But it was only after I could finally separate out all the crocheted pot-holders and felted figurines from the lump of Fibre Arts that I could see that this is a medium that offers endless innovation beyond what I wanted to do in paint or metal or wood.
Fibre arts has a global and historical connectedness but it's the culture embedded in those fibres that really carries weight. A doily is not just knotted cotton thread but a slightly-disdained symbol of women of a certain generation; a cheap polyester shirt can refer to class or sweatshops. Fibre is rarely neutral, but hot with connotations. It can be at once attractive and repulsive, modest and monumental. It can reveal the artist's intimate passion for the material or method and evoke ideas of global exploitation or environmental degradation — often in the same piece.
Vancouver sculptor and educator Liz Magor capitalizes on the cultural weight of fibre in her new show at the Catriona Jeffries gallery in Vancouver (through Dec. 22). It's impossible to feel nothing when confronted with revealed box after box of familiar yet altered, oddly-accessorized garments. They almost demand the viewer to connect the gaudy contents, construct a narrative, create a character. There's a lot of chatter in that quiet space.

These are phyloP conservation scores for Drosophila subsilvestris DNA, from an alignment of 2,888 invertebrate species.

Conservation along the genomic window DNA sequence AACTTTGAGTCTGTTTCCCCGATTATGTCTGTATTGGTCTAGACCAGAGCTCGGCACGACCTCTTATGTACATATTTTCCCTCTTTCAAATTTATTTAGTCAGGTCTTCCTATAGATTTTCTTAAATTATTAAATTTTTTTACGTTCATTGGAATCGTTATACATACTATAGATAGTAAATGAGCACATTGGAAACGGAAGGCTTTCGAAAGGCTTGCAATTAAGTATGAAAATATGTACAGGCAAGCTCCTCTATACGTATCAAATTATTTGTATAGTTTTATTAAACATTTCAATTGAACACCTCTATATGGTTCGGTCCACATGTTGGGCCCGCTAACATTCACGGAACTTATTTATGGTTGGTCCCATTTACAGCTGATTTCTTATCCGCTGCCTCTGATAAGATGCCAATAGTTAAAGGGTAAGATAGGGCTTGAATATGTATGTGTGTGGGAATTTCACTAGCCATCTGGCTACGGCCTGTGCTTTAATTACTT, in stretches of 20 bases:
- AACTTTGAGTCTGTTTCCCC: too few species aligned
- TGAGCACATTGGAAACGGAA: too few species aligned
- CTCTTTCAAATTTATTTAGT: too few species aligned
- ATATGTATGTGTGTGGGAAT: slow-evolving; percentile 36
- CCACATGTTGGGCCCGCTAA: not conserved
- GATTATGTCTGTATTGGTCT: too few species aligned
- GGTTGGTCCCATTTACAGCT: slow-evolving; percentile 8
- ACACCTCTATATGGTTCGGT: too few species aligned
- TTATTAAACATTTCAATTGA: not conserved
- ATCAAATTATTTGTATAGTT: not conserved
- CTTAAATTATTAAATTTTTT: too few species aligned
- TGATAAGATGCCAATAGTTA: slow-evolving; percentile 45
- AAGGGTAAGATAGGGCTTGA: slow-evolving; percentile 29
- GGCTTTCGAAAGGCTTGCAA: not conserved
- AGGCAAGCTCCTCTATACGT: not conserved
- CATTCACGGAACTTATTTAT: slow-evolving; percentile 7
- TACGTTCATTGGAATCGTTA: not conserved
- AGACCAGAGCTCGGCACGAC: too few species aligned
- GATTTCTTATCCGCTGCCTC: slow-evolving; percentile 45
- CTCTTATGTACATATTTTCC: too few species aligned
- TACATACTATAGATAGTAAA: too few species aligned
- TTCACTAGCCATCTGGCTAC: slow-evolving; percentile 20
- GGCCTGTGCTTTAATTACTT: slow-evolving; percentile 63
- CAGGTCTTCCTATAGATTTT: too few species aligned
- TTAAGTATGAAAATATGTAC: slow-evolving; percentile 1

Yet even the most abstracted, distilled fibre arts works have a lot to say. A recent tour of the World of Threads international festival (continuing in Toronto to Dec. 2) revealed conceptual artworks fabricated from everything from brocade to pig intestine. A felted cloth full of gaping holes hangs heavy with dark emotion. An expansive, torqued mandala-like piece of dirt brown sisal and burlap is surprisingly uplifting.
Or maybe it was just being in this gallery, in the company of some engaging examples of fibre artwork, just one of the many venues celebrating conceptual fibre arts during the fest.
It was quite a contrast to the art scene back home; Magor's show is an exception in this photo-conceptual-branded town.
One of Liz Magor's many boxes of garments in the I is Being This show.
Toronto artist Lorena Santin-Andrade's Warm, felted wool
Lisa DiQuinzio's Good Morning, Midnight, 91" diameter